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Advances in Virology
Volume 2012, Article ID 767694, 12 pages
Review Article

Extracellular Vesicles and Their Convergence with Viral Pathways

1Departments of Neurology and Radiology, Massachusetts General Hospital and Neuroscience Program, Harvard Medical School, Boston, MA 02129, USA
2Neuro-oncology Research Group, Department of Neurosurgery, VU University Medical Center, De Boelelaan 1117, 1081 HV Amsterdam, The Netherlands
3Dardinger Laboratory for Neuro-oncology and Neurosciences, The Ohio State University, Columbus, OH 43210, USA
4Department of Pathology, Cancer Center Amsterdam, VU University Medical Center, 1081 HV Amsterdam, The Netherlands

Received 21 February 2012; Accepted 6 June 2012

Academic Editor: Julia G. Prado

Copyright © 2012 Thomas Wurdinger et al. This is an open access article distributed under the Creative Commons Attribution License, which permits unrestricted use, distribution, and reproduction in any medium, provided the original work is properly cited.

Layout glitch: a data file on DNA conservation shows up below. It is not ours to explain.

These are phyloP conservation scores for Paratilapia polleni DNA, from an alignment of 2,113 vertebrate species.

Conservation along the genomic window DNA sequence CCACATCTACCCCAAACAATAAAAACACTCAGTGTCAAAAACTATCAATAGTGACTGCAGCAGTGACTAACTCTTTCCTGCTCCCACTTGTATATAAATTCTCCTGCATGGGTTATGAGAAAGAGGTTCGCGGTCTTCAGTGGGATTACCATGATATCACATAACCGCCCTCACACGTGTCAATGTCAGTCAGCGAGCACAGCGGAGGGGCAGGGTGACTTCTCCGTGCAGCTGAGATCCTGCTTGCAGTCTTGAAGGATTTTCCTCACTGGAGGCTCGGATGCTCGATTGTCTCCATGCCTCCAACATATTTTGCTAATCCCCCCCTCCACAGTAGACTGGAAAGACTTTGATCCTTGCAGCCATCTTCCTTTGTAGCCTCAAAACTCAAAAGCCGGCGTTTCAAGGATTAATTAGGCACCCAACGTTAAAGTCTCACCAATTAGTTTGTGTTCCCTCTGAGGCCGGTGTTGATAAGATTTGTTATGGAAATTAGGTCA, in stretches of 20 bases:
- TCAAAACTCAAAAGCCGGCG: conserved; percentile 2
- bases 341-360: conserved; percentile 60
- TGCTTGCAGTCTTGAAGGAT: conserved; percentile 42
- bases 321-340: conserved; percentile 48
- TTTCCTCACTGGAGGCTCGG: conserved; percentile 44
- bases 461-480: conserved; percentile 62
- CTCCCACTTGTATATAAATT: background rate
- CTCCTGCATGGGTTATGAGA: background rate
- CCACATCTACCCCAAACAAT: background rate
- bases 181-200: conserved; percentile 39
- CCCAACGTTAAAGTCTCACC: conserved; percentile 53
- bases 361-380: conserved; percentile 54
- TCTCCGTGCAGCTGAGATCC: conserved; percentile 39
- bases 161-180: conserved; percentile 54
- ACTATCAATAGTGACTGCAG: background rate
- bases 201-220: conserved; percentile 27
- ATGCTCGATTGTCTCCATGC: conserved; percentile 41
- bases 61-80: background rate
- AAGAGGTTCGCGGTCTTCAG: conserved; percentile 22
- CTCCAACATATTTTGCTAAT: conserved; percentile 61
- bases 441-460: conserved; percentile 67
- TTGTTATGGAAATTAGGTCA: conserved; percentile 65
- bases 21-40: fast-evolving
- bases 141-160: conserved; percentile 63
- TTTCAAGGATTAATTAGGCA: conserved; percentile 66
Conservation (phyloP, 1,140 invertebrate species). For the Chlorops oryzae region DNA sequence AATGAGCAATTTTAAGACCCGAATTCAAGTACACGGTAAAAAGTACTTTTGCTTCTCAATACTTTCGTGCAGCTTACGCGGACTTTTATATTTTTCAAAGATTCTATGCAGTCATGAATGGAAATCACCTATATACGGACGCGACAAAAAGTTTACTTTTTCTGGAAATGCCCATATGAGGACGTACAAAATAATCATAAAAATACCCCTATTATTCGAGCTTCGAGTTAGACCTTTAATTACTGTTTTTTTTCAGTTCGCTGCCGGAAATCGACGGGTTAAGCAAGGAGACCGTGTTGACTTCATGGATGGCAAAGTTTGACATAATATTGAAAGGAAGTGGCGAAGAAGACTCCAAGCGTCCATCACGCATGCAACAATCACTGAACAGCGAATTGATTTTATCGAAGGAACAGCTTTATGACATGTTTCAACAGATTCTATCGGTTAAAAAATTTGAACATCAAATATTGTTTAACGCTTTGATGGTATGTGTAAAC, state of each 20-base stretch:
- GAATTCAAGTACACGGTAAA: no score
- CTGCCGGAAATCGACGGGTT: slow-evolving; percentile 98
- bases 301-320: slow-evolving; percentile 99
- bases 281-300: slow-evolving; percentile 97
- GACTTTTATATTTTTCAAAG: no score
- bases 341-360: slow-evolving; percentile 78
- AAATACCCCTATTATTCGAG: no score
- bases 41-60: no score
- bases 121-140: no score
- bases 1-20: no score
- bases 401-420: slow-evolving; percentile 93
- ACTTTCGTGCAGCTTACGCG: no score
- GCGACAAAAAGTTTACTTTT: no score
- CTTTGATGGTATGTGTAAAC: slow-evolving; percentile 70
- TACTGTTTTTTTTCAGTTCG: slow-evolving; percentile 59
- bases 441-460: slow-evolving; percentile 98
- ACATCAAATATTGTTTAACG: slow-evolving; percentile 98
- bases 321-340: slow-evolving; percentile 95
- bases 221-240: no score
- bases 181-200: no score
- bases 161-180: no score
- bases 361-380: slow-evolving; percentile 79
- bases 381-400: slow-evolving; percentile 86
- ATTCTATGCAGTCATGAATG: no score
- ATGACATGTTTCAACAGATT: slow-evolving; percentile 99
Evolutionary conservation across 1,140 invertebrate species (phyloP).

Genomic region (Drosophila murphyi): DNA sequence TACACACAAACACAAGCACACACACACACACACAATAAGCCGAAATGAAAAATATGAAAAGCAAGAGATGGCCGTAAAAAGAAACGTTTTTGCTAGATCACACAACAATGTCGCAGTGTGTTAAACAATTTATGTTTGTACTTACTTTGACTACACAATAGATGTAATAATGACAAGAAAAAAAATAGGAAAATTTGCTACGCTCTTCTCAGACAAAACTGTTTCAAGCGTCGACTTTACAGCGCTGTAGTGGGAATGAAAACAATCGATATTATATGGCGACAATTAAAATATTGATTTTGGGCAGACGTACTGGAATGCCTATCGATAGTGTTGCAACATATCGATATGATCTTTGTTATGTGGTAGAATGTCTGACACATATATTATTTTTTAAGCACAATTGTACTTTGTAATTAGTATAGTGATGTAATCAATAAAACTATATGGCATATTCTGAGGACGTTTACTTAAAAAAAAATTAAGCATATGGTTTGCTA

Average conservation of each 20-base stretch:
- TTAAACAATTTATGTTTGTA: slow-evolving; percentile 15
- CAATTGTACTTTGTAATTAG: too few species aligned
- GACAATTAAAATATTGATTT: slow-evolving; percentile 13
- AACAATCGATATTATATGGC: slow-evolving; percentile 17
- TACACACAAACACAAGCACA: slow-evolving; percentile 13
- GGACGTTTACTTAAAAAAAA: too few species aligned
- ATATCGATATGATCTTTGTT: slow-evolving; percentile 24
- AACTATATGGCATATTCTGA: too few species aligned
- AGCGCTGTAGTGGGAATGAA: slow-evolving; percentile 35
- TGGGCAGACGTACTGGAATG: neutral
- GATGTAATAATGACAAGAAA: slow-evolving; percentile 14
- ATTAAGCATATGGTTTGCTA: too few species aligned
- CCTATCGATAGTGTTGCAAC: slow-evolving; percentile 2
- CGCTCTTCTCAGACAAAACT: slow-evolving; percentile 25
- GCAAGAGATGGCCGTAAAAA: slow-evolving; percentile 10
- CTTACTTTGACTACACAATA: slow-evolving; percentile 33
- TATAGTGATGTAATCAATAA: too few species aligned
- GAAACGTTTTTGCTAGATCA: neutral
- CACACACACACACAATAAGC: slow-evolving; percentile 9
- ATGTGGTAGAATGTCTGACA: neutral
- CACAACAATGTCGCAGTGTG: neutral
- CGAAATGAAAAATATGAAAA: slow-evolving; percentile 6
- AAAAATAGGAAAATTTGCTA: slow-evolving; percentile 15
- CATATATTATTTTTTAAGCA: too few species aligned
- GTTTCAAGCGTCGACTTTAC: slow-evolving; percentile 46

Extracellular vesicles (microvesicles), such as exosomes and shed microvesicles, contain a variety of molecules including proteins, lipids, and nucleic acids. Microvesicles appear mostly to originate from multivesicular bodies or to bud from the plasma membrane. Here, we review the convergence of microvesicle biogenesis and aspects of viral assembly and release pathways. Herpesviruses and retroviruses, amongst others, recruit several elements from the microvesicle biogenesis pathways for functional virus release. In addition, noninfectious pleiotropic virus-like vesicles can be released, containing viral and cellular components. We highlight the heterogeneity of microvesicle function during viral infection, addressing microvesicles that can either block or enhance infection, or cause immune dysregulation through bystander action in the immune system. Finally, endogenous retrovirus and retrotransposon elements deposited in our genomes millions of years ago can be released from cells within microvesicles, suggestive of a viral origin of the microvesicle system or perhaps of an evolutionary conserved system of virus-vesicle codependence. More research is needed to further elucidate the complex function of the various microvesicles produced during viral infection, possibly revealing new therapeutic intervention strategies.